Tuesday, 10 February 2015

Mommy's Little Cholo

Me imagino a mí mismo uno vatos and will dress like a cholo on weekends. Manic Hispanic are a one joke outfit but manage to remake Social Distortion's Mommy's Little Monster into something that gives an insight into the lives of these tragic characters.

             "Her eyes are like a racoon
              She wasn't born with a silver spoon
              Hairspray up to the sky
              Teardrop tattooed under her eye"

Last of my holiday songs til I finish listening through the rest of the tapes. Orale, homes!


Bandcassette is the New Camp Culture

I fancy myself a doyen of cassette culture as a former maker and exchanger of self-produced music tapes. I wonder if there is a market on Bandcamp for 35 year old home recordings. Lets find out.

Meanwhile, Jaw Harp Potential present their epic. Their anthem. Their Stairway to Heaven. Their Freebird. It's overwrought and I like it. Steady on the accordion there.

Bandcamp is the New Cassette Culture

If you make a recording for a record company or if you produce any art with the intent of selling it, it is only natural that you have at least a partial eye on the impact of said artwork. At least part of your effort has gone into thinking about how your piece will be received. Recording for a record company emphasises this point still further with engineers and producers and record execs to approve your product before it is allowed to reach market. Sooner or later, you end up making a compromise and more often than not you want to make that compromise and receive the approval of an audience.

Bandcamp is a site where anyone can upload music they have made and decide whether to charge or not to charge for access to it, or in some cases to allow downloaders to make a voluntary contribution of an amount of their own choosing. If you are giving away what you have created there should be no need for you to make a compromise and no need for you to address the desires of an audience.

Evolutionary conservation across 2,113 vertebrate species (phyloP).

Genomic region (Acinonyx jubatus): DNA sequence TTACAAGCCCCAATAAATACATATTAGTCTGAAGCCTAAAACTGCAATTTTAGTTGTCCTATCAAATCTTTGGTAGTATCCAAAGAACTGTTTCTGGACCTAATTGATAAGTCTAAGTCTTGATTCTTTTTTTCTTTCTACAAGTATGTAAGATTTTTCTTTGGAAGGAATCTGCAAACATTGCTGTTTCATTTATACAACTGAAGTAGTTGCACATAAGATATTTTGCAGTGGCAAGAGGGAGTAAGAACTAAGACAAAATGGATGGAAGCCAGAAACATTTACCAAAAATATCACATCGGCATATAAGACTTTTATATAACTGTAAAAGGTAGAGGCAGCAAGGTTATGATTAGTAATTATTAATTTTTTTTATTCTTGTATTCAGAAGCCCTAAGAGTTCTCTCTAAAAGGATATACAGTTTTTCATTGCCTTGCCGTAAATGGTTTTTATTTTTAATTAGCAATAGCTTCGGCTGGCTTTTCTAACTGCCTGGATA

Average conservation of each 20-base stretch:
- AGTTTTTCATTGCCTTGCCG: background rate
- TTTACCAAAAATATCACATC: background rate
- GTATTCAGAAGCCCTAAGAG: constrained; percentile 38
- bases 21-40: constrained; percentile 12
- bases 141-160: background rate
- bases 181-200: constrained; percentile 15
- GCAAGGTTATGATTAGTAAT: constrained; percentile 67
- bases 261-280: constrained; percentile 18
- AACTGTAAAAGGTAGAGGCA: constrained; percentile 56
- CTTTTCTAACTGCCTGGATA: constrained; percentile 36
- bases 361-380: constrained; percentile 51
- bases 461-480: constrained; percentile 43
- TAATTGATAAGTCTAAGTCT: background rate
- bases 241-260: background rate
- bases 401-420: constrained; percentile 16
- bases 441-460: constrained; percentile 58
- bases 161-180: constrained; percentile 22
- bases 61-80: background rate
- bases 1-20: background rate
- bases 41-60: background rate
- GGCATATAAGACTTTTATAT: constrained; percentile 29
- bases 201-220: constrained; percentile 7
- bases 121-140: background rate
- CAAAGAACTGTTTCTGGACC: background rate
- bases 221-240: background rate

Jaw Harp Potential are three girls from somewhere in America who have recorded a few songs and put them on Bandcamp. They do not have what you could call a typical rock group line-up and write and record in a naif style which could be cloying and twee but has a directness and honesty that more produced styles lack. They are certainly not about to win a Grammy anytime soon.

Harp, ukulele, toy xylophone, occasional accordion and unaffected singing meld into a sound reminiscent of primary school music lessons, in a "lets see what we can find in the music cupboard" way. They sing about domestic concerns in conversational voices. They sound like they are singing about their friends, as Mark E Smith once said to me about Dexys Midnight Runners.

The title for his post and the place where I found out about Jaw Harp Potential and Bandcamp is the excellent site Music for Maniacs, one of probably only a handful of places on the Internet worth a visit.

Monday, 9 February 2015

Pimp My Album 2

If there is a criticism to be made of Taking Tiger Mountain it is that Eno's compositions tend to be one paced and veer towards the slightly sluggish. Hilsinger and Beatty bring the melody to the fore and demonstrate, by copying, Eno's talent for layering of sounds to form an interesting and varied soundscape. There is a site on the web devoted to explaining Eno's lyrics and this song is one of his more obscure efforts. Apparently, there is a raincoat, a whale without any eyes, seven soldiers on a train and a pie shop in the sky. I suspect he writes for phonetic effect rather than to convey any intended meaning. Nice album, though.

Saturday, 7 February 2015

Pimp My Album